Using Did and Done Correctly

Correct usage will be explained by means of a colour-coded system. If written in green, the word is right. If written in red, the word is wrong. There are two parts to correcting the error. Firstly, the rule will be explained, and secondly, the usage / current practice will be written out. The words being explained are written in blue.

There is an old adage that one should never put an incorrect word or spelling on paper, on a blackboard, on a whiteboard or on a screen when explaining the correct word, etc. It has its benefits up to a point but the red for wrong approach certainly gets the job done. When studying the Top 20 mistakes, is there not an eagerness to look at the red before the green? Go on, admit it.

REMEMBER:
GREEN for GO, GREEN for RIGHT
RED for DANGER, RED for WRONG

Using did and done correctly

WHY IS THERE A PROBLEM?

There is a tendency to say I done it instead of I did it.

EXPLANATION OF WORDS: ( some words will be written in italics  for explanatory reasons )

The word did is the PAST TENSE of the VERB do. (The Past Tense refers to action words – verbs – that have taken place in the past, be they one second ago or since time began.) Generally, did comes immediately after NOUNS (names of persons, animals, places and things) and PRONOUNS (words that are used instead of NOUNS). There are exceptions to this rule which will be dealt with later on.

done is the past (tense) participle of the verb do ( Participle refers to being a part of a compound form of the verb, i.e., another verb is placed next to it). The word done is usually alongside have, has or had in a sentence.

Incidentally, more problems occur when the PRESENT TENSE is used.

  • He don’t do it.
  • He doesn’t do it.

We’ll return to VERBS in the PRESENT TENSE later on.

USAGE: did: This word is a stand-alone VERB. It doesn’t need another VERB to prop it up.

(a) after NOUNS

  • Mary done the artwork.
  • Mary did the artwork.
  • The committee done its best.
  • The committee did its best.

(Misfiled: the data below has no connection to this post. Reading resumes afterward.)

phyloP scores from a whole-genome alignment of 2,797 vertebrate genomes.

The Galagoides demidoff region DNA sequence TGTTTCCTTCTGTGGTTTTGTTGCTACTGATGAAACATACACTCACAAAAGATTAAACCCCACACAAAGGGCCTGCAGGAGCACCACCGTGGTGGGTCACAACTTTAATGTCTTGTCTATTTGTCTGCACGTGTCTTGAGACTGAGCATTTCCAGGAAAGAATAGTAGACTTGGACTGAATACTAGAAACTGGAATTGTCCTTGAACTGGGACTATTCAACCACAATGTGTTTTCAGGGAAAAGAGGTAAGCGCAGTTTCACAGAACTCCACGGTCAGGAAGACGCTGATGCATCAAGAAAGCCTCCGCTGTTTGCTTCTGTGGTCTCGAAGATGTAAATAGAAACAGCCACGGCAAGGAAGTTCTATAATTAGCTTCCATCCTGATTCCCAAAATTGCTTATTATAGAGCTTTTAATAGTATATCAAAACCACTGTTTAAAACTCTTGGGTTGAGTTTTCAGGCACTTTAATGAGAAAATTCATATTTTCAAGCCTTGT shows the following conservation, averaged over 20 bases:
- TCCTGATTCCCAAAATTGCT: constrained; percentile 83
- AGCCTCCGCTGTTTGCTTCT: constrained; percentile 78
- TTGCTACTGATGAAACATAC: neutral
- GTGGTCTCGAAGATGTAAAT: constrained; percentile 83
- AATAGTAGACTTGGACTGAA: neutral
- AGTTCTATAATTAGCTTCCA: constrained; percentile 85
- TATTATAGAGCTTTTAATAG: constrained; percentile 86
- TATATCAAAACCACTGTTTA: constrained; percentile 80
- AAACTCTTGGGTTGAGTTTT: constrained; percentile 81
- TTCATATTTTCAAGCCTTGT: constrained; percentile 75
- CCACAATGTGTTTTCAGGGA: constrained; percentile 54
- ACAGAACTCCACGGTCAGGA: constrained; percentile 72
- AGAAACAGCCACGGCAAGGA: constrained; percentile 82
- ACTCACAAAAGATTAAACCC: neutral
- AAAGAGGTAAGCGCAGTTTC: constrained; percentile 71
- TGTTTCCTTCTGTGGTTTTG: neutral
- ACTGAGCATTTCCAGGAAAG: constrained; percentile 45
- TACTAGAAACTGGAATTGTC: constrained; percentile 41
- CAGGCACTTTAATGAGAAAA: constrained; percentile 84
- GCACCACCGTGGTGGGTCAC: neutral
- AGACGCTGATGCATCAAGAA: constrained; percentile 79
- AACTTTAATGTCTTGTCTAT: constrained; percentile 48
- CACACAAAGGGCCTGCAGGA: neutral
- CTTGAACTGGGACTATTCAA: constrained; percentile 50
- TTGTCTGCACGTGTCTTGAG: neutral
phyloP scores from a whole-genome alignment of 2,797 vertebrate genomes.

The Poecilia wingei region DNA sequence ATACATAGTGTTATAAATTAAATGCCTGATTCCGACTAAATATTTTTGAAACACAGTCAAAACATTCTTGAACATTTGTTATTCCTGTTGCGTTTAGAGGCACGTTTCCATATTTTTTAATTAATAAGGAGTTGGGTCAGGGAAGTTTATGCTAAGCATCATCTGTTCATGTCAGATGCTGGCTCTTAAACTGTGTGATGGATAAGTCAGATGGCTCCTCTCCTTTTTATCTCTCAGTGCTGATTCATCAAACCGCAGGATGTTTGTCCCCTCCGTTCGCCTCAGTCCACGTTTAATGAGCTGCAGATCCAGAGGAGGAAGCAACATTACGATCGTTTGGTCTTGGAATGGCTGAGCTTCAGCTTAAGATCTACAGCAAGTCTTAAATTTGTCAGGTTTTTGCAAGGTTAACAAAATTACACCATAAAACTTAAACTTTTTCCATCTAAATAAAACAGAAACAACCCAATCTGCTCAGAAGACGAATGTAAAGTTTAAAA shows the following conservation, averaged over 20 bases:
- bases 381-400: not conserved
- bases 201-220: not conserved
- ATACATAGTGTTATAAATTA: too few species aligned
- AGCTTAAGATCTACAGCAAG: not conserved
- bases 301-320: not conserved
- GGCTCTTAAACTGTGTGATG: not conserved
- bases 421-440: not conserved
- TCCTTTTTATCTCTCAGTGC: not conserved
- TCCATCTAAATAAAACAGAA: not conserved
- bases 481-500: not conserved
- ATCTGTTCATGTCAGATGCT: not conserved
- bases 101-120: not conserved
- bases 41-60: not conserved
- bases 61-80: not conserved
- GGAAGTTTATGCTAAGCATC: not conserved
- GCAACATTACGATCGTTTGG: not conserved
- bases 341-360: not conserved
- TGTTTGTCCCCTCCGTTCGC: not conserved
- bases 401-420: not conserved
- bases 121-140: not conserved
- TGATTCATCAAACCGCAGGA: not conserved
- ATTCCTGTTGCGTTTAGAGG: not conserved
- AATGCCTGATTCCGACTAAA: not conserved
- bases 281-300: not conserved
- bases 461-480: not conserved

(b) after PRONOUNS

  • I done all the hard work.
  • I did all the hard work.
  • He done it.
  • He did it.

Take note of did being placed immediately after Mary, committee, I and He.

USAGE: done: This word is not a stand-alone VERB. It needs another VERB to prop it up.

  • Mary has done the artwork. (has props up done)
  • The committee had done its best.
  • I have done all the hard work.
  • He has done it.

Take note of done being placed immediately after has, had and have.

Quick Revision

did usually comes after the NOUN or PRONOUN

EXAMPLE: Tom did the first part and I did the second part.

The rule changes when a QUESTION is asked or when a CONJUNCTION is omitted from a sentence which results in a rearrangement of the NOUN/PRONOUN and the two parts of the COMPOUND VERB.

  • Has Tom did the first part?
  • Has Tom done the first part?
  • Have I did it before?
  • Have I done it before?
  • Had I done it as well,the result could have been different. ( The omission of the conjunction If in the sentence If I had done it as well,the result could have been different causes a rearrangement of I,had and done which  puts done after I.)

Take note that when a question is being asked, the past participle form of the verb do is used because has and have form compound VERBS with done. (has/done and have/done)

TEST:

Write did or done in the following sentences :

1. She _________ it already.
2. She has ______ it already.
3. Has she _______ it already?
4. The children ________ it.
5. The children have________ it.
6. Had the children _________ it before, they would’ve been better prepared.
7. The baby has _______ it many times.
8. Has the dog _________ his tricks for ye yet?
9. The dog ________ them last week.
10. It was I who _______ it.

Answers:1.did 2.done 3.done 4.did 5.done 6.done 7.done 8.done 9.did 10.did

KEY ELEMENT OF LESSON: Generally, did follows I, You, He, She, We, Ye, They and names of people, etc.

DON’T FORGET: I did it.

ANOMALY IN THE SYSTEM: The word whodunnit is an entry in the Concise Oxford English Dictionary. Can’t win ’em all !


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Top 20 Mistakes in Everyday English
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